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Show Your Work! is a kind of sequel — if the last book was about stealing influence from others, this one is about influencing others by letting them steal from you.
So it made sense for the new book trailer to echo the last one. As I joked then, I sort of hate book trailers, so I decided to make a cute dog video disguised as a book trailer instead.
The thing I hate about most video production is that it just takes too much money and time. I made this trailer in two afternoons, using equipment I already owned, with software that came standard on my iMac — I shot the footage with my Panasonic Lumix, made the animations in Keynote, recorded the music and voiceover in Garageband with my Blue Yeti USB mic, and hacked it together using iMovie. (I do NOT recommend ever using iMovie for anything, but I knew it would work for what I had in mind.)
I thought I might show a little bit of my work, below. (See what I did there? Ha.) It ended up getting a little long, so skip to the end if you just want takeaways.
I like to start all videos with a script — if you can have the narrative pinned down, I think it’s easier to come up with the imagery.
I’d had this little ukulele ditty I’d been noodling around with that I figured would work okay, so I recorded that in Garageband, then recorded the voiceover.
If you look closely at my tracks there, you’ll see that there are some muted — that’s because I recorded several voiceovers that I ended up scrapping completely. One thing that happens when I’m doing the production work myself is that my ideas change as I use the tools. The standard way most think about this stuff is that you nail the ideas down first and THEN do the production, which is how you pretty much have to work if you’re not doing it yourself, but the reason I like doing it myself is because I like the idea to change as I’m working. If somebody else was doing the work for me, I wouldn’t be as free to screw up and change things. So there’s that.
Next up was filming the dog. This required patience and a whole bag of treats.Again, I had really big plans — I was gonna film him with all kinds of props and costume changes, but that all got thrown out the window. I was trying to shoot while also watching my son — in the video, you see the blanket start moving when the voiceover says “to take away from what you do.” This was a total accident. Owen likes to antagonize the dog, so he started tugging on the blanket. I decided later in editing that it actually fit pretty well.
Next up was animating the book with the list, the writing, and the diagram. Apple’s Keynote slideshow program does really simple, neat animations, but its really helpful unsung feature is that it will export HD video. (You can also dump video and audio into a Keynote, so you could actually do the whole trailer using nothing but Keynote.)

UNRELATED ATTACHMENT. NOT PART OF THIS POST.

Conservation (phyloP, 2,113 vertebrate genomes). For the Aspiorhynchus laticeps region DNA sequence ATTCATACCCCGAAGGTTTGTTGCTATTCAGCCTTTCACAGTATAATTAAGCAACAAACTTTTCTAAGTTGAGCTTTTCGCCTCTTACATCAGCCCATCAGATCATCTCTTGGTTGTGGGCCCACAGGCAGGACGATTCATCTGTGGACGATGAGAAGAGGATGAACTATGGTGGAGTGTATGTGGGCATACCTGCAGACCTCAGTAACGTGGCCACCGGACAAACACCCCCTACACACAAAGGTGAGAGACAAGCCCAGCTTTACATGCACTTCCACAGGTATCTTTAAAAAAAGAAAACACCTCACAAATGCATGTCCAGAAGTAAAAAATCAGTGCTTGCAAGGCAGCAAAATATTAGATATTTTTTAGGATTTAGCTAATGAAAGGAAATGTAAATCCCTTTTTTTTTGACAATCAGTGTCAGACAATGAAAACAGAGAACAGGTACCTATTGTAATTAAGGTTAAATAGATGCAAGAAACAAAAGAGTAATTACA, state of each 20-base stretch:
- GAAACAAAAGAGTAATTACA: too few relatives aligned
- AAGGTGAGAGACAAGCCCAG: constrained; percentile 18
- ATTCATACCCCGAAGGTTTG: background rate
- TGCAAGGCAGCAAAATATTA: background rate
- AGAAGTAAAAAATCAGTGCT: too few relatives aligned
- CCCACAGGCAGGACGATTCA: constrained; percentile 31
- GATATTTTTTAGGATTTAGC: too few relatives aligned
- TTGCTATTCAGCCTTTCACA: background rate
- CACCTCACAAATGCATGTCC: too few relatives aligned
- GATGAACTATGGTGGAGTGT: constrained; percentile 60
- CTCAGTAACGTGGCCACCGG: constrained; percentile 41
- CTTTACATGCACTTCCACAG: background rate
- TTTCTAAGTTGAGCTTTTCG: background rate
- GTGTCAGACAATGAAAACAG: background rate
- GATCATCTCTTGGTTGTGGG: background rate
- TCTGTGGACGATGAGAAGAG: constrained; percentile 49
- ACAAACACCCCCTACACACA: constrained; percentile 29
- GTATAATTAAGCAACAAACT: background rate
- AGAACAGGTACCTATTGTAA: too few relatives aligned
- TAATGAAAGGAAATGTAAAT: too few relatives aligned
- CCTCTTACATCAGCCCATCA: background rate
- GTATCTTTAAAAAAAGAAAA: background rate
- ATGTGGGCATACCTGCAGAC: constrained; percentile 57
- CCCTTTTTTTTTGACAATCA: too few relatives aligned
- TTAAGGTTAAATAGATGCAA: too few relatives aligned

I didn’t have this animation in mind when I started the trailer—it came around from me drawing on my Wacom Cintiq and pushing stuff around and monkeying with the animate window. There are actually only a couple shapes in that animation — the “Process” writing, the arrow, and the circle-dots. The movement is just done with the “wipe” and “appear” animations — when the whole thing zooms out it’s just using the “magic move” function in between two slides. Really simple, but it looks cool.
After the animation was done, then it was just a matter of editing it all together. iMovie truly sucks and I don’t know why they don’t just have a timeline like in Garageband, but whatever. Maybe for the next trailer I’ll splurge for Final Cut Pro.
With all that said, here’s what I’ve learned from doing (web) videos:
1. Use the tools you have. I could’ve shot the Milo footage just with my iPhone. (Hell, it might’ve even looked better.) The tools have limitations which you can turn into constraints that help you get the work made.
2. Start making and throwing something together as soon as you can. Work in a cheap, DIY fashion and get your hands dirty right away. Even if you have to throw half your work out, it’ll lead you to something better. (A friend of mine who does amazing video work offered to do this trailer for free, but I didn’t have any ideas for him, so I decided to go home and make a crummy one myself as a demo, then let him redo it. But by the time I started making the demo, it was already half-way done.)
3. Be open to accidents. Let your “mistakes” during the process actually feed back into the idea. Absorb the mistakes into the piece.
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